Putin humiliated as Russian troop salaries set to bankrupt Kremlin

Ukraine's strategy is to isolate Russian troops says expert

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Russian officials have been promising salaries to troops more than twice the average civilian salary, according to the Institute for the Study of War. The report argues that these high salaries will put Russia under financial strain and may cost between 900 billion rubles and three trillion rubles in the next six months.

According to the authors of the report, these very high salaries are the way that Moscow is able to attract troops to fight in the conflict but could also put the Russian economy under decades of strain.

They said: “One expert predicted that payouts to mobilized men including social benefits may cost the Kremlin between 900 billion rubles and three trillion rubles (around $14.6-$32.4billion) in the next six months.

“The number does not account for payouts to other categories of servicemen within the Russian forces such as BARS (Combat Army Reserve), volunteer battalions, and the long-term commitment to veterans’ payments to contract servicemen, volunteers, non-military specialists who moved to occupied territories, and proxy fighters.

“ISW previously estimated that one volunteer battalion of 400 servicemen costs Russia at least $1.2million per month excluding enlistment bonuses and special payments for military achievements.

“The Kremlin is continuing to rely heavily on financially incentivizing Russians to fight in Ukraine, which will likely continue to strain the Russian economy for decades.

“Russian officials have been promising salaries to volunteers and mobilized men that are more than twice the average Russian civilian salary before and during Russia’s full-scale invasion of Ukraine.”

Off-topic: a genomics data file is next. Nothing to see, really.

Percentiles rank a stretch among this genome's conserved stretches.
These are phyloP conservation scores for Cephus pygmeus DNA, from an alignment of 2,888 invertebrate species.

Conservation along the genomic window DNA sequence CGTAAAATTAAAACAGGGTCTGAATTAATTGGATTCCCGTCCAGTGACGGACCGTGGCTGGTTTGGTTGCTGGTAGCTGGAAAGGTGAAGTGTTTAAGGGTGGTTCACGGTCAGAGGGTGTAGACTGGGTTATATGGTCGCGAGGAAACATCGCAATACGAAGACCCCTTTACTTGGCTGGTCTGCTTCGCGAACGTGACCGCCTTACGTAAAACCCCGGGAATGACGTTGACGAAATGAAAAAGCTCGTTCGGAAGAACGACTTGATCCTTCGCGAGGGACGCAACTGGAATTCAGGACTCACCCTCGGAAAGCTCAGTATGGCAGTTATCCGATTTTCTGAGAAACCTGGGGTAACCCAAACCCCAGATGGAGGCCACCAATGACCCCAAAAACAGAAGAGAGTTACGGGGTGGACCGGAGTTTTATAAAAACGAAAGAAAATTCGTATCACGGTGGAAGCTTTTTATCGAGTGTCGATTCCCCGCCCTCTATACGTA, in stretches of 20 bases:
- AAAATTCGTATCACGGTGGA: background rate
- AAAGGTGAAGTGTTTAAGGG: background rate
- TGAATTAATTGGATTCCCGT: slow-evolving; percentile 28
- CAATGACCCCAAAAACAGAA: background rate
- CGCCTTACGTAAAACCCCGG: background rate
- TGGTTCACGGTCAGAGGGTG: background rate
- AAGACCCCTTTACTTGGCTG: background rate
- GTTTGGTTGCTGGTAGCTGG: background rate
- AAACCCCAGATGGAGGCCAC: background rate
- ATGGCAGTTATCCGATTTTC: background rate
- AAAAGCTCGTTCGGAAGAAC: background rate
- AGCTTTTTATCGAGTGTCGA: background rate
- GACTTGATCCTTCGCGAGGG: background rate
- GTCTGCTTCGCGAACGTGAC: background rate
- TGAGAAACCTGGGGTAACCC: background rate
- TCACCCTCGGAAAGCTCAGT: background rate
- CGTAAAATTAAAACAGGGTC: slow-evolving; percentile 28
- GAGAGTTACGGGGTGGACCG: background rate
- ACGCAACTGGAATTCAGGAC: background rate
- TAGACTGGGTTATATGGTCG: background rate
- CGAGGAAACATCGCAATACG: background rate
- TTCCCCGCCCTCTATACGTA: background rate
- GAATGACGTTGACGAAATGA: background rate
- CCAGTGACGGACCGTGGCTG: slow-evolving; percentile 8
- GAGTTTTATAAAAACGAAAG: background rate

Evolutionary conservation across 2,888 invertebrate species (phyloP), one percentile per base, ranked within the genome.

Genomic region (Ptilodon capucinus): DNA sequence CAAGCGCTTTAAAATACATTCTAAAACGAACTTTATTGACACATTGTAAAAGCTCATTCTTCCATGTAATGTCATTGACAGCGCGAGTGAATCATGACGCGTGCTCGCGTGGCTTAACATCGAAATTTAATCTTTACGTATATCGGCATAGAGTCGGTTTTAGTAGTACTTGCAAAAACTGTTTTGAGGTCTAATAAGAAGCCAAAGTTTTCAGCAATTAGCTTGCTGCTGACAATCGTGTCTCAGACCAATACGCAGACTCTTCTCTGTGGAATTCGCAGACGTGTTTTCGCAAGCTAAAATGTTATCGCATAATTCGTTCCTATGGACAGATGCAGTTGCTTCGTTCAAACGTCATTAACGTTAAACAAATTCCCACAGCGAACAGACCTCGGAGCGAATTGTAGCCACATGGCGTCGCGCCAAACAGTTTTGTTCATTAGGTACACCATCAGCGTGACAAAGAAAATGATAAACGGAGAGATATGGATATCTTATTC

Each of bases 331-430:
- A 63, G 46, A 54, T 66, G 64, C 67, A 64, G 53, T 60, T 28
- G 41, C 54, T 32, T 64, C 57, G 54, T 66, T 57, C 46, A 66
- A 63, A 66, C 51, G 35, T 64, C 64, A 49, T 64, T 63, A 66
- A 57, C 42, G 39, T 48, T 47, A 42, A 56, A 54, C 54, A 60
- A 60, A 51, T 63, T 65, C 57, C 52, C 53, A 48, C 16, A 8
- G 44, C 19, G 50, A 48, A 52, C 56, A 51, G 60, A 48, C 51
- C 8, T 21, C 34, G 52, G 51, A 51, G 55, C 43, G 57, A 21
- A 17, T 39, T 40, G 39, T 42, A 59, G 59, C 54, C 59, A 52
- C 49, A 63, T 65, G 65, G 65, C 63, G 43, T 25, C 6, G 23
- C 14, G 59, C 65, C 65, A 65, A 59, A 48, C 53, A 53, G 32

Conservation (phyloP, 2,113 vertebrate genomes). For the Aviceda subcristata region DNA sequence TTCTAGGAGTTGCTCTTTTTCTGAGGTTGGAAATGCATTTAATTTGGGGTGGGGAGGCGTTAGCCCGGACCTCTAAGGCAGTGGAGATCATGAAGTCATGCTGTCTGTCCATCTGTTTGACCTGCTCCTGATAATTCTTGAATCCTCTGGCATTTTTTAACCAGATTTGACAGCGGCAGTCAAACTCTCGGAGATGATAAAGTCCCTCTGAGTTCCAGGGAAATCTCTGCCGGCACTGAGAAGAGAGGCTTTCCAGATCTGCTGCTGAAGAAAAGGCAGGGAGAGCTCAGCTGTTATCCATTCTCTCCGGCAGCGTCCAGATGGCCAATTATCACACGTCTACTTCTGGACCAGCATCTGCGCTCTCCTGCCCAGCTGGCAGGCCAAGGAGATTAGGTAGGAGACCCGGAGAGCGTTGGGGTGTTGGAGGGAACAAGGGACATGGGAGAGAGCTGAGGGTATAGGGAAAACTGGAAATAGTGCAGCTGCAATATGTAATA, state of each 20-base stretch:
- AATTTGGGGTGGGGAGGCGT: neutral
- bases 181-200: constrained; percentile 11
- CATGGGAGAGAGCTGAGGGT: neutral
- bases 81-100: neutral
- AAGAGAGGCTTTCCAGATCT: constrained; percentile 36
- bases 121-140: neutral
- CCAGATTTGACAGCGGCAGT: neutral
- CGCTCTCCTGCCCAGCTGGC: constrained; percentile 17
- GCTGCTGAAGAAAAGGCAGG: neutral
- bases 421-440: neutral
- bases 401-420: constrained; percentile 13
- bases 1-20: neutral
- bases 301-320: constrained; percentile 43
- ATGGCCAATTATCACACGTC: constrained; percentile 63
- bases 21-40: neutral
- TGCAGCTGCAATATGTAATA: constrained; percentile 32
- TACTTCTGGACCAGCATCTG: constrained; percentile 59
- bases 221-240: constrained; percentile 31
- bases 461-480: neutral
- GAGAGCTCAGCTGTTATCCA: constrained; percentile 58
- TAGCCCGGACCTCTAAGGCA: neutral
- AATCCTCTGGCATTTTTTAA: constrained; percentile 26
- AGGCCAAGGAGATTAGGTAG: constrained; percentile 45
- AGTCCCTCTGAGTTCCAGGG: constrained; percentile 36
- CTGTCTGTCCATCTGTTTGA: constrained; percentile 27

The report goes on to argue that, although the Kremlin is increasingly relying on taxpayers to pick up the bill for the salaries, it may need to dip into the federal reserve.

They said: “The Kremlin has been attempting to deflect part of the cost of the force generation effort onto Russian federal subjects but will likely need to tap into the federal budget more heavily soon.

“United Russia Party Secretary Andrey Turchak, for example, stated that Russian servicemen from all regions must receive uniform benefits and noted that the federal government must cover the difference if the federal subject is unable to fully compensate all participants of the “special military operation.

“Donetsk People’s Republic (DNR) Head Denis Pushilin even acknowledged that there are insufficient measures in place to support mobilized personnel and their families in occupied Donetsk Oblast during a United Russia meeting.”

The Institute for the Study of War also go on to argue that the high salaries have also started to increase social tensions in the country.

They said: “Russian Telegram channels released footage of mobilized men in Ulyanovsk protesting payment issues.

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“Other footage from the Chuvashia Republic shows a presumably Russian local official yelling at protesting mobilized men that she had not promised them a payment of 300,000 rubles (about $4,860).

“Families of mobilized men publicly complained to Voronezh Oblast Governor Alexander Guseyev that they have not received promised compensation of 120,000 rubles (about $1,945).

“The Kremlin will need to continue to pay what it has promised to maintain societal control and some resemblance of morale among Russia’s ad hoc collection of forces.

“ISW has also reported that the Kremlin is igniting conflict within Russian military formations amalgamated from different sources by offering different payments, benefits, and treatment.

“Social media footage from October 31, for example, showed a physical fight between contract servicemen and mobilized men reportedly over personal belongings and military equipment.”

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